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Knoxville churches mark shooting anniversary

Unitarian Universalist congregations reflect on first year after a deadly shooting rampage.
By Jane Greer
8.3.09

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The Rev. Mitra Jafarzadeh

The Rev. Mitra Jafarzadeh of Westside UU Church in Knoxville, Tenn., stitches a shirt that was torn apart in a ritual last year to mark the shooting death of one member and the injuring of another on July 27, 2008, at the Tennessee Valley UU Church, also in Knoxville. (Nathan Schulman)

Two Knoxville congregations affected by a deadly church shooting last year came together Monday, July 27 for an evening concert that honored victims, thanked the community for its support, and celebrated hope. The program, which marked the first anniversary of the shooting on July 27, 2008, that killed two, featured music and speakers from both Unitarian Universalist congregations as well as clergy and religious leaders from the community. It concluded with an event with universal appeal: an ice cream social.

The celebration marked the end of a trauma-filled year for the 500-member Tennessee Valley Unitarian Universalist Church and the 120-member Westside Unitarian Universalist Church, both in Knoxville. On July 27, 2008, Jim David Adkisson, 58, entered TVUUC’s sanctuary during a children’s musical performance and began firing a shotgun he had been carrying in a guitar case. Before being tackled by congregants, he fatally wounded Greg McKendry, 60, a member of TVUUC, and Linda Kraeger, 61, a Westside member. Six people were injured: Joe Barnhart, a Westside member; his daughter Linda Chavez; his brother Jack Barnhart; Betty Barnhart, Jack’s wife; Tammy Sommers, a TVUUC member; Allison Lee; and John Worth.

After the shooting police found a letter in Adkisson’s car in which he described his “hatred of the liberal movement, liberals in general, as well as gays.” Adkisson had been married to a former TVUUC member ten years earlier. He pleaded guilty and was sentenced to life in prison in February 2009.

The program Monday night was a way of honoring both Knoxville congregations as well as thanking the community for its support. Called the “Instruments of Peace Concert,” the program opened with a guitar solo. “Last year somebody came in carrying an instrument of destruction,” said the Rev. Chris Buice, TVUUC’s minister. “This year the guitar cases will have instruments of peace.” Speakers included the Rev. Mitra Jafarzadeh, minister of the Westside Unitarian Universalist Church, Rabbi Beth Schwartz of Temple Beth El, Layla Hussein of the Muslim community of Knoxville, and Tammy Sommers, a TVUUC member and one of the shooting victims.


The concert marks the end of a year filled with struggle for both congregations. Since the shooting both congregations have worked to heal and regroup.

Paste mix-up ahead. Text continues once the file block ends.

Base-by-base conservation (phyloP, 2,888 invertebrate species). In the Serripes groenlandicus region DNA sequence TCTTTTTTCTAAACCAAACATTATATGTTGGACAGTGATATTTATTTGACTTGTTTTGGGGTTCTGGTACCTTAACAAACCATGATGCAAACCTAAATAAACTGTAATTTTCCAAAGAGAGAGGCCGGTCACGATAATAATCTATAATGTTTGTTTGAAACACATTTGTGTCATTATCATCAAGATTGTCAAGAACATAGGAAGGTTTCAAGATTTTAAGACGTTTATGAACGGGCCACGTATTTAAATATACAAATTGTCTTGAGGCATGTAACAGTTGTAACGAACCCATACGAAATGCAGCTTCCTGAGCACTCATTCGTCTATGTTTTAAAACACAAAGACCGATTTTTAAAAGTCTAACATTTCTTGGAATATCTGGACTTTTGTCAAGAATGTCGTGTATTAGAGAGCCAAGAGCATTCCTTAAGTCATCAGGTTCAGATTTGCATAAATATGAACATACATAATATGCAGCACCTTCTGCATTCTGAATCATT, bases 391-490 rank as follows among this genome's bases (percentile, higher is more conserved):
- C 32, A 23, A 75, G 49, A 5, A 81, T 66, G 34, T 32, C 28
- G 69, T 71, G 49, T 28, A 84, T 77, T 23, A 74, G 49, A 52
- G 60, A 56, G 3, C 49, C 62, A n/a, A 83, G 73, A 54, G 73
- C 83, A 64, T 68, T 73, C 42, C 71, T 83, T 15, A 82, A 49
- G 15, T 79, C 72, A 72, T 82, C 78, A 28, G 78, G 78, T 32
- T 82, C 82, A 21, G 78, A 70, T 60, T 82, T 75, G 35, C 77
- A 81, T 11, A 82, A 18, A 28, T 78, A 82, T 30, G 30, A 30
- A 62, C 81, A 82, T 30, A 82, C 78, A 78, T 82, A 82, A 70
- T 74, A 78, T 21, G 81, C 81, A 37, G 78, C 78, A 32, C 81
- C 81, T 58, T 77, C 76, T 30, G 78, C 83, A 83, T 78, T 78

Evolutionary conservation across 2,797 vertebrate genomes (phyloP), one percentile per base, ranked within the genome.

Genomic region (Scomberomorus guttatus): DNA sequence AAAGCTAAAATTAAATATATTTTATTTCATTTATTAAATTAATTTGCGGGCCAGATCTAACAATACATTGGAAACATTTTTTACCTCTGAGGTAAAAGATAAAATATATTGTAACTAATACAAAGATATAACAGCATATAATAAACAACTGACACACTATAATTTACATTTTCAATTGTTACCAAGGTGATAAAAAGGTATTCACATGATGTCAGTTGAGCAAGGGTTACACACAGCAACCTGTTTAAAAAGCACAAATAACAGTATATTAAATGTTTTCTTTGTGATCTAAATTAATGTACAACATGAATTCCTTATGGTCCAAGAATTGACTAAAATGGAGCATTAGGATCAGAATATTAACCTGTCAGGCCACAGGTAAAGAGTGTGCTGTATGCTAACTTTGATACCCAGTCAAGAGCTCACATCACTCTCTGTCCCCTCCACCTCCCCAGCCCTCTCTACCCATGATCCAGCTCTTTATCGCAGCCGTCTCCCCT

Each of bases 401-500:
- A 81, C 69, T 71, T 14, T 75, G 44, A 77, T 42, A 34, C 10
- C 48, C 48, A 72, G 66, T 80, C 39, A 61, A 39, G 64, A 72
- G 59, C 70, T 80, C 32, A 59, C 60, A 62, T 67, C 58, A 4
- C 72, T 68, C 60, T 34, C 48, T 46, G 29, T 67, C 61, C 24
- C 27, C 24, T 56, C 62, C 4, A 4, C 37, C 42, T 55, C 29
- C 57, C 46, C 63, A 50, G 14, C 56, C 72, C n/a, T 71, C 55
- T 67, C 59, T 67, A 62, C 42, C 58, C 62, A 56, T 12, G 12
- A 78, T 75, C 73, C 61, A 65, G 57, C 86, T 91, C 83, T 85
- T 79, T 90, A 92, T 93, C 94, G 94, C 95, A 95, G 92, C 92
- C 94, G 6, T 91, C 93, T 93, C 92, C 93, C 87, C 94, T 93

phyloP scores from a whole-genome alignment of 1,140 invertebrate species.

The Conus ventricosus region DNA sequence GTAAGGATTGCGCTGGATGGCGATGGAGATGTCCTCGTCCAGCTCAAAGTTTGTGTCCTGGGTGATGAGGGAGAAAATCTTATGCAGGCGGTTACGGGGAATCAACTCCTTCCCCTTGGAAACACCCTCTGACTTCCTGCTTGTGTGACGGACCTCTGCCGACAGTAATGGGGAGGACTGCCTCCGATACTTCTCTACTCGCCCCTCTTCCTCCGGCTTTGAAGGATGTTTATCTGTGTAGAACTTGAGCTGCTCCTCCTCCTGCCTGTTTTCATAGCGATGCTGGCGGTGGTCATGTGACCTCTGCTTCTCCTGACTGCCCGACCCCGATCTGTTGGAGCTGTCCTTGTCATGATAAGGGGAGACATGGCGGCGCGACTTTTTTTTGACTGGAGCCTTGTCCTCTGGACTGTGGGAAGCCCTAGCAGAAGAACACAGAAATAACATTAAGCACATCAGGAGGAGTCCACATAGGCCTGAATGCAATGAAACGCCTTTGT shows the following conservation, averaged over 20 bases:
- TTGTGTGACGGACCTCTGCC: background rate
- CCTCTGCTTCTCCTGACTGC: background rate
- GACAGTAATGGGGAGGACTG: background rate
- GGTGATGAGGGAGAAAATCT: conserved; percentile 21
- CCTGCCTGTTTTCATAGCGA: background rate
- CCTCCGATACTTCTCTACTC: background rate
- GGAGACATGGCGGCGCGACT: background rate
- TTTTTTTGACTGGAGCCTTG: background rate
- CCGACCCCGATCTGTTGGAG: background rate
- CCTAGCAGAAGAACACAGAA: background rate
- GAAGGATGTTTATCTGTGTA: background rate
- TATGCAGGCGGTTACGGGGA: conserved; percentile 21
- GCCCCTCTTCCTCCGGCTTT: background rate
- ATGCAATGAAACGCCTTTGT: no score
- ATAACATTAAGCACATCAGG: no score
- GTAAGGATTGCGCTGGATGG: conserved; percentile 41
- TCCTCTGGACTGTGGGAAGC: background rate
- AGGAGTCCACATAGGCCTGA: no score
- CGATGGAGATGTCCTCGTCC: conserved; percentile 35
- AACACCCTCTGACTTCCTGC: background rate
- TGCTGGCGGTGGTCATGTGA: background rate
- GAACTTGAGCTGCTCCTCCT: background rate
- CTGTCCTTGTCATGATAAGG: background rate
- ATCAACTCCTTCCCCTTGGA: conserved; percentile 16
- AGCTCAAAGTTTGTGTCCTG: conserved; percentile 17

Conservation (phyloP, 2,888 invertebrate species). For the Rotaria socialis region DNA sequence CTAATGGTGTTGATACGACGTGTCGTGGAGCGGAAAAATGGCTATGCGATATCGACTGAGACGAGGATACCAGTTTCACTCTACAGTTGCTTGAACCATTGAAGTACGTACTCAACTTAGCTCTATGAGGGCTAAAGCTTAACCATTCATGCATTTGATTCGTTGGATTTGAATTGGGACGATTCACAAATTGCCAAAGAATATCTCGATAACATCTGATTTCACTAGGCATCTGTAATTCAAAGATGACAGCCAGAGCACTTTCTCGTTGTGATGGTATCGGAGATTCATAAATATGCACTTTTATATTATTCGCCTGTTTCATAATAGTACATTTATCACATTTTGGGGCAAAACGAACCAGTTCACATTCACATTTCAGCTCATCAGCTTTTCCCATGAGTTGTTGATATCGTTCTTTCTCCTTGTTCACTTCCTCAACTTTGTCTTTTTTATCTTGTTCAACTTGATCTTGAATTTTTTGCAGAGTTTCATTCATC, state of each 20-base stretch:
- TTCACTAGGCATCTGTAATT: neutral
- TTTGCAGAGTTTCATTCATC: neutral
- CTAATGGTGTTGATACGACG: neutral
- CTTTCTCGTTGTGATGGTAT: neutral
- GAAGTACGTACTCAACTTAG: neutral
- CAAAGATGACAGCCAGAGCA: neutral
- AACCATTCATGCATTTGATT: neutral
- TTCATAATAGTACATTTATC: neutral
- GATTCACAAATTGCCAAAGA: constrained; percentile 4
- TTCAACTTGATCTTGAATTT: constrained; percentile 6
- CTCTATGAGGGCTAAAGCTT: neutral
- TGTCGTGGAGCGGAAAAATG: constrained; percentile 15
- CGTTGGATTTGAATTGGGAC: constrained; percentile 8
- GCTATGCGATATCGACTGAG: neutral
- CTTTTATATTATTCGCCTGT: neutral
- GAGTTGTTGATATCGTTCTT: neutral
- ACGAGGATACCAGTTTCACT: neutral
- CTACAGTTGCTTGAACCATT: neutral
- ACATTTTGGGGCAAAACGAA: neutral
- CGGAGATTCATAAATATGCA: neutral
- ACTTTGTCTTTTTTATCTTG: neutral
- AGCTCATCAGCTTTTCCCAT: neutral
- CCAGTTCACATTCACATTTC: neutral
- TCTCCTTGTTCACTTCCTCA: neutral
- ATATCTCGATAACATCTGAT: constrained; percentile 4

“We’ve had the predictable trauma response,” said Buice. “We’ve had our meltdowns and our things falling apart. But we had really good training from the UU Trauma Response team. They came in and were so helpful in anticipating what we would go through that when we were going through that, we’d say, ‘Oh, they told us that we’d do this.’ It really helped us keep things in perspective.”

Members of the UU Trauma Response Ministry, formed in the wake of 9/11, flew in immediately after the shooting last year to help clergy and congregational leaders cope with the trauma. They have continued to provide support to the congregations throughout the year.

One of the issues that both congregations have faced is the fact that people heal and recover at different rates.

Jafarzadeh, Westside’s minister, said, “One of the challenges [we’ve faced] is that everyone’s perception of events and everyone’s rate of healing are different. We’re not a homogeneous group. The greatest challenge is meeting people where they are.”

Carolyn Rogers, head of TVUUC’s lay ministry team, which helps to provide pastoral care, agreed: “Everyone’s rate of recovery is different. Some people are saying, ‘We’re ready to move on.’ Other people have said, ‘I just don’t feel like I’m recovering as fast as everybody else.’ Everyone’s moving along at a different rate.”

The Rev. Aaron Payson, response coordinator for the UU Trauma Response Ministry, said that this was a predictable part of the recovery process. “Different people bring different levels of personal experience to bear on this event and it affects them differently. The rate of recovery has a lot to do with not only what they brought to the event but what they availed themselves of in terms of their own needs in the healing process. Some people availed themselves of the debriefing groups, some availed themselves of personal mental health services, and some availed themselves of stress relief and relaxation experiences.”